"The proposal which is now being implemented, for prison officers to retire at 68, is just ridiculous and outrageous. Other first line emergency services have been given dispensation so they've retained earlier retirement ages in recognition of the type of job that they do - people like the armed forces, police, fire service. We feel that should be extended to us. Talks have broken down. The government's position is that prison officers should work longer, pay higher contributions and get a worse pension when they retire. Which is why we've been forced to take this action today."
Dave Spagnol, PCS Branch secretary, for the Outer East London DWP branch explains why the PCS are on strike in Barking.
East London: Pickets at Settles Street NINO (national insurance number processing office) in Tower Hamlets had a solid turnout for the strike. As well as real anger over the pensions, PCS members are fighting against management bullying and mismanagement.
Many staff are bitterly unhappy at a scheme for reorganising document checking for people applying for national insurance numbers. One picket explained: "We check documents on site as well as interviewing people, but just as the Olympics are coming up and there is so much focus on security, they want to lessen security in document checking.
"At the moment you have people working on it full time who know what they're doing and they're really good. But management wants to change this to a rota system where different offices will check documents for six months, and move the people who are currently checking documents to seeing applicants.
"Workers will get one day of training, and then for six months they might not do that job, so how are they going to remember how to do it? It's ridiculous. That's the system we had 10 years ago and it never worked properly - that's why it was changed to checking all documents on site in 2008".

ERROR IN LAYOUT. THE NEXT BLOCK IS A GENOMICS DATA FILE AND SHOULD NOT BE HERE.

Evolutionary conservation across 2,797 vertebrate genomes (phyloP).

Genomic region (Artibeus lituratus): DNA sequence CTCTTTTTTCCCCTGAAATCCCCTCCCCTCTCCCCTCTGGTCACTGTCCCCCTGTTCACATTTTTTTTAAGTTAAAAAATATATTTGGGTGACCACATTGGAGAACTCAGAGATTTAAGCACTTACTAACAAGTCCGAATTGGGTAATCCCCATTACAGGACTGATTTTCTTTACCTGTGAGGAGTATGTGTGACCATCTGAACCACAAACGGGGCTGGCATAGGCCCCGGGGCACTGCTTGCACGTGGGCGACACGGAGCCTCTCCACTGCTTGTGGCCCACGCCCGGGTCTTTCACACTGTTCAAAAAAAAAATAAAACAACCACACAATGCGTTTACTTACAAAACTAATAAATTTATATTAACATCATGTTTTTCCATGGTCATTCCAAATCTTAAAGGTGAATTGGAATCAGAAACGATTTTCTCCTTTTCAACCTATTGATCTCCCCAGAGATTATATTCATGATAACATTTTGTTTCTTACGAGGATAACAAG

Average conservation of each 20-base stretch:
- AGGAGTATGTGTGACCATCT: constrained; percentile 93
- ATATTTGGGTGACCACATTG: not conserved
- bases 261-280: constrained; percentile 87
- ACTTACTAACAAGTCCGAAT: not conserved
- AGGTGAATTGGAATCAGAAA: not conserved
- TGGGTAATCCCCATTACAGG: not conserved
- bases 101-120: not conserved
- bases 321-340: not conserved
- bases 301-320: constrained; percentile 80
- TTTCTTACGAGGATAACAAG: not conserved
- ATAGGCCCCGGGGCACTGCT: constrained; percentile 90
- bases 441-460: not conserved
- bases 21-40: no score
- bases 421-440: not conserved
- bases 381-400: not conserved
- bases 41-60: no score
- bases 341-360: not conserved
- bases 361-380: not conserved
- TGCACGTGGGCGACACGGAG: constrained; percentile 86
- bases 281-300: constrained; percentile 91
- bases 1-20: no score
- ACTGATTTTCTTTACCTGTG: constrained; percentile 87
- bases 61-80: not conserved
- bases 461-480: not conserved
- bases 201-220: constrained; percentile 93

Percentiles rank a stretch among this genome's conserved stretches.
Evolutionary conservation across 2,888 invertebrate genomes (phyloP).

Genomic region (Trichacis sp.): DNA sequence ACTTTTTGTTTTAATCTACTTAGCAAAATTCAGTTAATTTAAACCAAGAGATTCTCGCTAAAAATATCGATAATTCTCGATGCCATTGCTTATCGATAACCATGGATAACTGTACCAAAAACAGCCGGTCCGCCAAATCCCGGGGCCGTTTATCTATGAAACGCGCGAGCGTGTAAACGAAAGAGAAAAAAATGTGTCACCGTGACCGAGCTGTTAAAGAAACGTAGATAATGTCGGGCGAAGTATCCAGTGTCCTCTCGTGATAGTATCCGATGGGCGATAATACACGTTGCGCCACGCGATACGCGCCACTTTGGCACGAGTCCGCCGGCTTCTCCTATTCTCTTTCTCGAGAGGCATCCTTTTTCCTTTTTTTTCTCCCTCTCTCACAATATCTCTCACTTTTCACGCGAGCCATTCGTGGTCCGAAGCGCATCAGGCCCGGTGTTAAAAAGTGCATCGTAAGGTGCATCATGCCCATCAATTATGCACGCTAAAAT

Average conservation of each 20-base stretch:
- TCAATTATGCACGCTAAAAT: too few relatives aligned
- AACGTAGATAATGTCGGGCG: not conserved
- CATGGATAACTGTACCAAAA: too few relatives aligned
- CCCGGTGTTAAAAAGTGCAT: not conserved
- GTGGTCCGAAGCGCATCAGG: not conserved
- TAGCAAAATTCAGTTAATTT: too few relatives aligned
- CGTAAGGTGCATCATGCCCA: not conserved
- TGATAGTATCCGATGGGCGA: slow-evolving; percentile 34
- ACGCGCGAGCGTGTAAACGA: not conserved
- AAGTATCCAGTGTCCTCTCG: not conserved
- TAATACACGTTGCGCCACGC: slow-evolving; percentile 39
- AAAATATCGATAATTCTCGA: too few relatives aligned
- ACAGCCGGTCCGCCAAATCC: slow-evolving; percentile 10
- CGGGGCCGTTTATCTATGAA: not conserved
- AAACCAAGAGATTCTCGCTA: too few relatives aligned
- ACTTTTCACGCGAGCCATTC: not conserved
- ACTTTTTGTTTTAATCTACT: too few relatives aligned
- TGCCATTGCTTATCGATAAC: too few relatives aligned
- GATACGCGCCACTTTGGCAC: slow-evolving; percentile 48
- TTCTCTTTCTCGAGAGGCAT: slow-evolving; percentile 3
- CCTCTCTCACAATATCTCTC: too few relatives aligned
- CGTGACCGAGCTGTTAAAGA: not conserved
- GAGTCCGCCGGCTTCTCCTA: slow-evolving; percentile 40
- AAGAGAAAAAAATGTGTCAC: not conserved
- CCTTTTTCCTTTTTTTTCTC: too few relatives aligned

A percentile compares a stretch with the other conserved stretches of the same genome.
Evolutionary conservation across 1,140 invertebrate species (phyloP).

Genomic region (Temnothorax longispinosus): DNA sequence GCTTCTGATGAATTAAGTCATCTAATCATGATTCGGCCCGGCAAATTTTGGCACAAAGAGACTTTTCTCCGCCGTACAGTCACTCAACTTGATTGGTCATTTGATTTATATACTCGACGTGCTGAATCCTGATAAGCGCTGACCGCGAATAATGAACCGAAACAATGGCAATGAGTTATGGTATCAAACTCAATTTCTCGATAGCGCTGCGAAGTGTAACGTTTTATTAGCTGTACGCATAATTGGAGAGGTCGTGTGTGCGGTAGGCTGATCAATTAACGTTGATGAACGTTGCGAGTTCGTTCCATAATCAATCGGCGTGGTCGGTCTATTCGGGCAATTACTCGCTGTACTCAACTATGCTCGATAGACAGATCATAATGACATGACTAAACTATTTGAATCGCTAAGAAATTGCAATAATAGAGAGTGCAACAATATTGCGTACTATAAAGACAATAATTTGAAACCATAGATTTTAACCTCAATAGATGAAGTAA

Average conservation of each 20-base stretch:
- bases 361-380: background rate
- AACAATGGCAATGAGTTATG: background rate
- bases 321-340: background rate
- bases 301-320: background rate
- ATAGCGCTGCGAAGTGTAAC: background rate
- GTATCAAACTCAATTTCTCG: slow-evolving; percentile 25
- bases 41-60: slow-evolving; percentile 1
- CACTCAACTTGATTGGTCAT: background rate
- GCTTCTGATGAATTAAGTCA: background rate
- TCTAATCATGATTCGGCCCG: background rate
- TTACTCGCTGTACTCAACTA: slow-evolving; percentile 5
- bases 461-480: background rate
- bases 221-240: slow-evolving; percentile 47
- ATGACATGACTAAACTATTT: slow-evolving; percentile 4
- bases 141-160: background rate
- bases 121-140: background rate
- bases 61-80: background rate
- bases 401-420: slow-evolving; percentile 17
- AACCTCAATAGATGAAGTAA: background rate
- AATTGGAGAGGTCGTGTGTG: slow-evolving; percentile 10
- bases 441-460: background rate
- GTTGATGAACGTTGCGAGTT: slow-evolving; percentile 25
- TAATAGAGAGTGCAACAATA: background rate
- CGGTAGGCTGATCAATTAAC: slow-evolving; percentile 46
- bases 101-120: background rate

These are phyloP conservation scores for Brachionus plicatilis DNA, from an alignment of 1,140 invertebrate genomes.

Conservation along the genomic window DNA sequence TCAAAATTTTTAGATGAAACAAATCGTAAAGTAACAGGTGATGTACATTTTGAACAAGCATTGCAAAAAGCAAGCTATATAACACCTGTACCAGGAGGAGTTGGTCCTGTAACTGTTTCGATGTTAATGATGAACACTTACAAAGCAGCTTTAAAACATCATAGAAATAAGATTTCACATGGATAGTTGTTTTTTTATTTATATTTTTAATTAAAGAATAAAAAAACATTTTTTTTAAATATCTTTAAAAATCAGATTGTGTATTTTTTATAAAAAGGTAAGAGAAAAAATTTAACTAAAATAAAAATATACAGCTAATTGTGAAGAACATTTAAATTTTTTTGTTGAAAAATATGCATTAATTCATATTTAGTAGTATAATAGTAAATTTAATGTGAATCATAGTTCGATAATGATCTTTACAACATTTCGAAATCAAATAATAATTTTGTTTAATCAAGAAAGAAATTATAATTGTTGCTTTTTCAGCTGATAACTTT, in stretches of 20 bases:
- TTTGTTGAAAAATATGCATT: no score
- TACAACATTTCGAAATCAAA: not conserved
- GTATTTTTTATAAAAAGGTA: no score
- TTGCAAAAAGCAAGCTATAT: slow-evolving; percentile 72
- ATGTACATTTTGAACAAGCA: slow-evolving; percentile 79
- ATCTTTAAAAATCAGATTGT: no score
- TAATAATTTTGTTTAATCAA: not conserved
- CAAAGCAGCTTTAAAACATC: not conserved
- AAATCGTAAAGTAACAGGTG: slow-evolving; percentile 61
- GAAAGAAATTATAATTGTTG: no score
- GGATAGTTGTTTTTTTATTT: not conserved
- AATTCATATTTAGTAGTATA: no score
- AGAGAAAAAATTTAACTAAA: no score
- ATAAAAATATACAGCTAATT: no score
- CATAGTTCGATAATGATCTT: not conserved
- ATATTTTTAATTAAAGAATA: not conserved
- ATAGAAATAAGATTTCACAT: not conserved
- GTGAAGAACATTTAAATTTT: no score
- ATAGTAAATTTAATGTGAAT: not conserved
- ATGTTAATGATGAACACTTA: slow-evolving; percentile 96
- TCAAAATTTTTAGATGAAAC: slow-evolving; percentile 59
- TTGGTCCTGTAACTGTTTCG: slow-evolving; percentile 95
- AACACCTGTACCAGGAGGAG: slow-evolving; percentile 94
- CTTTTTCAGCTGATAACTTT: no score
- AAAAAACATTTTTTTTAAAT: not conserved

The vast majority of people who came out on 30 November were out again on 10 May, but one manager who has since been upgraded and given a £7 a week pay rise, decided to cross the picket line this time. "Now we know his price, it's pretty cheap", said one of the pickets. Four out of five bought a copy of the Socialist. Naomi Byron
Wirral: Thousands of PCS union members on Wirral, working in Land Registry, Job Centre Plus, Child Support Agency, County and Magistrate courts and the Lady Lever Art Gallery, took strike action today. There was excellent support for the strike by members of PCS Land Registry Birkenhead branch with only 2% of members going into work. We had 22 pickets and supporters on the picket line. After the picket line hundreds of public sector union members attended a rally in Liverpool where Tony Mulhearn addressed the meeting from the floor and called on the TUC and Ed Miliband to have the courage to stand up for ordinary working people rather than supporting the need for austerity, just slower. This was met by loud applause. Dave Lunn
Belfast: In Belfast, Nipsa (Northern Ireland Public Service Alliance) and PCS took coordinated strike action. Unite Health were out for 12 hours, Nipsa in Health for two. More Nipsa members went into work than on N30, but the PCS strike turnout stayed strong. There were 300 at an indoor rally. Socialist Party member Billy Lynn, chairperson of the civil service executive committee for Nipsa, spoke first, explaining a strategy of escalating united action to defeat the Tories' austerity agenda for pensions and the public sector. Ian Pattison
Exeter: There was a good mood on the picket lines in Exeter and lots of lively debate was had about fighting the pensions attacks but also austerity politics in general. PCS and UCU members then leafleted in town getting great support from the general public. A rally of over 30 people was also good, hearing very political speeches from representatives of the striking unions, including Socialist Party member Jim Thomson, who called for further escalating and coordinated action.
National prison officers' action: A Prison Officers Association (POA) leader reports that the POA took seven hours of national action today. The action was solid in Scotland, and 80% solid in England and Wales. At Belmarsh prison, 80 officers walked out and 40 remained at work. However, when the prison governor threatened disciplinary action on the strikers, the working 40 decided to walk out too, and did.